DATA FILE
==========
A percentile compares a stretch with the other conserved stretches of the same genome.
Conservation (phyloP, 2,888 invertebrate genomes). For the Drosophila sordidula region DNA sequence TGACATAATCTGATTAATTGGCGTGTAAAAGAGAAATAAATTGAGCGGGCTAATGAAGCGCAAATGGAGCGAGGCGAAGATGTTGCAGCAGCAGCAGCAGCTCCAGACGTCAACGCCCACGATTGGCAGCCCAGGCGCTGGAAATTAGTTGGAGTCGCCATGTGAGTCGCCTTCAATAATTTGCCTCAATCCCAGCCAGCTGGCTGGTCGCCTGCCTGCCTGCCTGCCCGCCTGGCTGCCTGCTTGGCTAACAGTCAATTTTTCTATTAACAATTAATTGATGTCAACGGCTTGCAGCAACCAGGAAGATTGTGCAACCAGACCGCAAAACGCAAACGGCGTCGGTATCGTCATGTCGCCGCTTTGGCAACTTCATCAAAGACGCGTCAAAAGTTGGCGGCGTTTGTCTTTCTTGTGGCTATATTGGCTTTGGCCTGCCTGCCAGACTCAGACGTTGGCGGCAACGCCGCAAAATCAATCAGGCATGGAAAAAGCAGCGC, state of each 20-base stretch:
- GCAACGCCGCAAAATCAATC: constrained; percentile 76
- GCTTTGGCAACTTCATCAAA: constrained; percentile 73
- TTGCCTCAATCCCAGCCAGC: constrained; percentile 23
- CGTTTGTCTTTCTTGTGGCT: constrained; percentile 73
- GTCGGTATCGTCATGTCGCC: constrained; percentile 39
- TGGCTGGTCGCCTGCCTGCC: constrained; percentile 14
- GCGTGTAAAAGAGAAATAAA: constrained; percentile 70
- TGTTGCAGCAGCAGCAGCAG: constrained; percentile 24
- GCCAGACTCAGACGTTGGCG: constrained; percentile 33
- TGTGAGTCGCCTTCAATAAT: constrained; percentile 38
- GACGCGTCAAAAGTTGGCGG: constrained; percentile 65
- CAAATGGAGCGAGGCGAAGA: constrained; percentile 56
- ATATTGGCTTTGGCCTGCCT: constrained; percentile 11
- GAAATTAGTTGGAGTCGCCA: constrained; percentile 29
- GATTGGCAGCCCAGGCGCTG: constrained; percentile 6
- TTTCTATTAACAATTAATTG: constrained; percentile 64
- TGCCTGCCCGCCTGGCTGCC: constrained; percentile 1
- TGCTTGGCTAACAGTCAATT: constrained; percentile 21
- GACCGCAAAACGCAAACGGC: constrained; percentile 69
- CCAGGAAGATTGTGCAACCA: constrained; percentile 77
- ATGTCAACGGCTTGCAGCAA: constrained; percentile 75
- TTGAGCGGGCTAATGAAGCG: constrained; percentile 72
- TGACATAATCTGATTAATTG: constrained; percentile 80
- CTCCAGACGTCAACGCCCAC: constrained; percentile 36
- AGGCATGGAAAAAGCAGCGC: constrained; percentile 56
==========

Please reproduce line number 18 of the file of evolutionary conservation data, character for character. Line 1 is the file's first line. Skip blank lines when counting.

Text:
- TTTCTATTAACAATTAATTG: constrained; percentile 64